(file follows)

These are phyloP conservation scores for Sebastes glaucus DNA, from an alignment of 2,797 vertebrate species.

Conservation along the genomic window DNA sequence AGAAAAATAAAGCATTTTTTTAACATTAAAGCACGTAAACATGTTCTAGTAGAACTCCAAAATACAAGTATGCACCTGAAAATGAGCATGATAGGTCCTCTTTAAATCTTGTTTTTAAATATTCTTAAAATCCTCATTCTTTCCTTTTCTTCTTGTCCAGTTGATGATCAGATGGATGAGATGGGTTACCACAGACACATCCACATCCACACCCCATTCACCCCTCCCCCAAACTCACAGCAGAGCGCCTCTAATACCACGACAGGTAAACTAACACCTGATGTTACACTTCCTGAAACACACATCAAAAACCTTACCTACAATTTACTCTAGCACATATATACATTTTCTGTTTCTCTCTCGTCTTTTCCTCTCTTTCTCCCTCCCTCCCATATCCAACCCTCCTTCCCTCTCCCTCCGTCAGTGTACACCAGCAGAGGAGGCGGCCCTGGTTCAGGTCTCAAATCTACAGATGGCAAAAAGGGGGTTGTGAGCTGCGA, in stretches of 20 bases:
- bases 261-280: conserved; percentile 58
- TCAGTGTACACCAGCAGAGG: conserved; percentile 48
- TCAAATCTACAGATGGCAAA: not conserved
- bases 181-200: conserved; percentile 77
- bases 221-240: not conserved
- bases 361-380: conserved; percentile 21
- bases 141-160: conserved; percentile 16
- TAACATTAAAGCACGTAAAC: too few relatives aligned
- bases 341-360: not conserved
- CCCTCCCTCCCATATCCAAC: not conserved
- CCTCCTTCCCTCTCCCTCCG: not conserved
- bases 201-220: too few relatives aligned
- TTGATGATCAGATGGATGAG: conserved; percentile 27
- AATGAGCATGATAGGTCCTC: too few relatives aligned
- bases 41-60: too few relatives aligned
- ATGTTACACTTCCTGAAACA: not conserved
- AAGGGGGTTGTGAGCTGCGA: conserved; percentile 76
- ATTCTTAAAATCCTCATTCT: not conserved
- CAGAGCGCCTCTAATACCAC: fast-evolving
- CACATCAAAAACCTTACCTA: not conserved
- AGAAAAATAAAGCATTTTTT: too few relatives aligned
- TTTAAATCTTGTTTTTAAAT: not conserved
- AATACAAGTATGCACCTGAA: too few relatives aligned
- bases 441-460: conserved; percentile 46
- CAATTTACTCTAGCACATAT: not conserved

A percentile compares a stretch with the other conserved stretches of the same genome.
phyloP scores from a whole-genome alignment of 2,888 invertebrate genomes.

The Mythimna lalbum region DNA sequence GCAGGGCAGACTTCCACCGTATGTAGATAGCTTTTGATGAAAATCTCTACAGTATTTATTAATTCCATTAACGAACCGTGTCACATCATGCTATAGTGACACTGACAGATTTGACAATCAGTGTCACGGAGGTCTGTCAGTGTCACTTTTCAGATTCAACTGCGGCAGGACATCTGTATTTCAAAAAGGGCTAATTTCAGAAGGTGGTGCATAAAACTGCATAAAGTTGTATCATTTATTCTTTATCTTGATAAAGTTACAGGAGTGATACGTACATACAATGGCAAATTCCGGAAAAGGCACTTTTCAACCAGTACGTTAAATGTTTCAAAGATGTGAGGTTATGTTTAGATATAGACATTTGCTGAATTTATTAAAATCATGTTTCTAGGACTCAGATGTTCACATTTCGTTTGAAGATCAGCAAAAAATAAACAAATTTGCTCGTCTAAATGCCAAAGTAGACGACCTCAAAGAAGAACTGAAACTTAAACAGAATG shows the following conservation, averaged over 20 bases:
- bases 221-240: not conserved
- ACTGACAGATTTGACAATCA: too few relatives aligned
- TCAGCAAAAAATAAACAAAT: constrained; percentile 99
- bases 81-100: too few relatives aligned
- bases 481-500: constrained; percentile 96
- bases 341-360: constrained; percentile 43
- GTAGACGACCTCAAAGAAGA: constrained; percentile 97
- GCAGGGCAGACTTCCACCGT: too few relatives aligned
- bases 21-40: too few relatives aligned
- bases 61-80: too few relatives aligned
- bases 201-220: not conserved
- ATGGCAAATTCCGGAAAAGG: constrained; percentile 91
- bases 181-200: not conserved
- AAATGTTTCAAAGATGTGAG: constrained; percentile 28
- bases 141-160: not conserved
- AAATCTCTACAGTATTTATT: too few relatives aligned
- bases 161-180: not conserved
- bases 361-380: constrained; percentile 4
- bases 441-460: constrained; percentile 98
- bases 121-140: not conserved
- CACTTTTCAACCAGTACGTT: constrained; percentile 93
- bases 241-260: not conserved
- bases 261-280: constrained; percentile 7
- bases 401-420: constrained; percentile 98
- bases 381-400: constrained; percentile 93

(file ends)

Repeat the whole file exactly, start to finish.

These are phyloP conservation scores for Sebastes glaucus DNA, from an alignment of 2,797 vertebrate species.

Conservation along the genomic window DNA sequence AGAAAAATAAAGCATTTTTTTAACATTAAAGCACGTAAACATGTTCTAGTAGAACTCCAAAATACAAGTATGCACCTGAAAATGAGCATGATAGGTCCTCTTTAAATCTTGTTTTTAAATATTCTTAAAATCCTCATTCTTTCCTTTTCTTCTTGTCCAGTTGATGATCAGATGGATGAGATGGGTTACCACAGACACATCCACATCCACACCCCATTCACCCCTCCCCCAAACTCACAGCAGAGCGCCTCTAATACCACGACAGGTAAACTAACACCTGATGTTACACTTCCTGAAACACACATCAAAAACCTTACCTACAATTTACTCTAGCACATATATACATTTTCTGTTTCTCTCTCGTCTTTTCCTCTCTTTCTCCCTCCCTCCCATATCCAACCCTCCTTCCCTCTCCCTCCGTCAGTGTACACCAGCAGAGGAGGCGGCCCTGGTTCAGGTCTCAAATCTACAGATGGCAAAAAGGGGGTTGTGAGCTGCGA, in stretches of 20 bases:
- bases 261-280: conserved; percentile 58
- TCAGTGTACACCAGCAGAGG: conserved; percentile 48
- TCAAATCTACAGATGGCAAA: not conserved
- bases 181-200: conserved; percentile 77
- bases 221-240: not conserved
- bases 361-380: conserved; percentile 21
- bases 141-160: conserved; percentile 16
- TAACATTAAAGCACGTAAAC: too few relatives aligned
- bases 341-360: not conserved
- CCCTCCCTCCCATATCCAAC: not conserved
- CCTCCTTCCCTCTCCCTCCG: not conserved
- bases 201-220: too few relatives aligned
- TTGATGATCAGATGGATGAG: conserved; percentile 27
- AATGAGCATGATAGGTCCTC: too few relatives aligned
- bases 41-60: too few relatives aligned
- ATGTTACACTTCCTGAAACA: not conserved
- AAGGGGGTTGTGAGCTGCGA: conserved; percentile 76
- ATTCTTAAAATCCTCATTCT: not conserved
- CAGAGCGCCTCTAATACCAC: fast-evolving
- CACATCAAAAACCTTACCTA: not conserved
- AGAAAAATAAAGCATTTTTT: too few relatives aligned
- TTTAAATCTTGTTTTTAAAT: not conserved
- AATACAAGTATGCACCTGAA: too few relatives aligned
- bases 441-460: conserved; percentile 46
- CAATTTACTCTAGCACATAT: not conserved

A percentile compares a stretch with the other conserved stretches of the same genome.
phyloP scores from a whole-genome alignment of 2,888 invertebrate genomes.

The Mythimna lalbum region DNA sequence GCAGGGCAGACTTCCACCGTATGTAGATAGCTTTTGATGAAAATCTCTACAGTATTTATTAATTCCATTAACGAACCGTGTCACATCATGCTATAGTGACACTGACAGATTTGACAATCAGTGTCACGGAGGTCTGTCAGTGTCACTTTTCAGATTCAACTGCGGCAGGACATCTGTATTTCAAAAAGGGCTAATTTCAGAAGGTGGTGCATAAAACTGCATAAAGTTGTATCATTTATTCTTTATCTTGATAAAGTTACAGGAGTGATACGTACATACAATGGCAAATTCCGGAAAAGGCACTTTTCAACCAGTACGTTAAATGTTTCAAAGATGTGAGGTTATGTTTAGATATAGACATTTGCTGAATTTATTAAAATCATGTTTCTAGGACTCAGATGTTCACATTTCGTTTGAAGATCAGCAAAAAATAAACAAATTTGCTCGTCTAAATGCCAAAGTAGACGACCTCAAAGAAGAACTGAAACTTAAACAGAATG shows the following conservation, averaged over 20 bases:
- bases 221-240: not conserved
- ACTGACAGATTTGACAATCA: too few relatives aligned
- TCAGCAAAAAATAAACAAAT: constrained; percentile 99
- bases 81-100: too few relatives aligned
- bases 481-500: constrained; percentile 96
- bases 341-360: constrained; percentile 43
- GTAGACGACCTCAAAGAAGA: constrained; percentile 97
- GCAGGGCAGACTTCCACCGT: too few relatives aligned
- bases 21-40: too few relatives aligned
- bases 61-80: too few relatives aligned
- bases 201-220: not conserved
- ATGGCAAATTCCGGAAAAGG: constrained; percentile 91
- bases 181-200: not conserved
- AAATGTTTCAAAGATGTGAG: constrained; percentile 28
- bases 141-160: not conserved
- AAATCTCTACAGTATTTATT: too few relatives aligned
- bases 161-180: not conserved
- bases 361-380: constrained; percentile 4
- bases 441-460: constrained; percentile 98
- bases 121-140: not conserved
- CACTTTTCAACCAGTACGTT: constrained; percentile 93
- bases 241-260: not conserved
- bases 261-280: constrained; percentile 7
- bases 401-420: constrained; percentile 98
- bases 381-400: constrained; percentile 93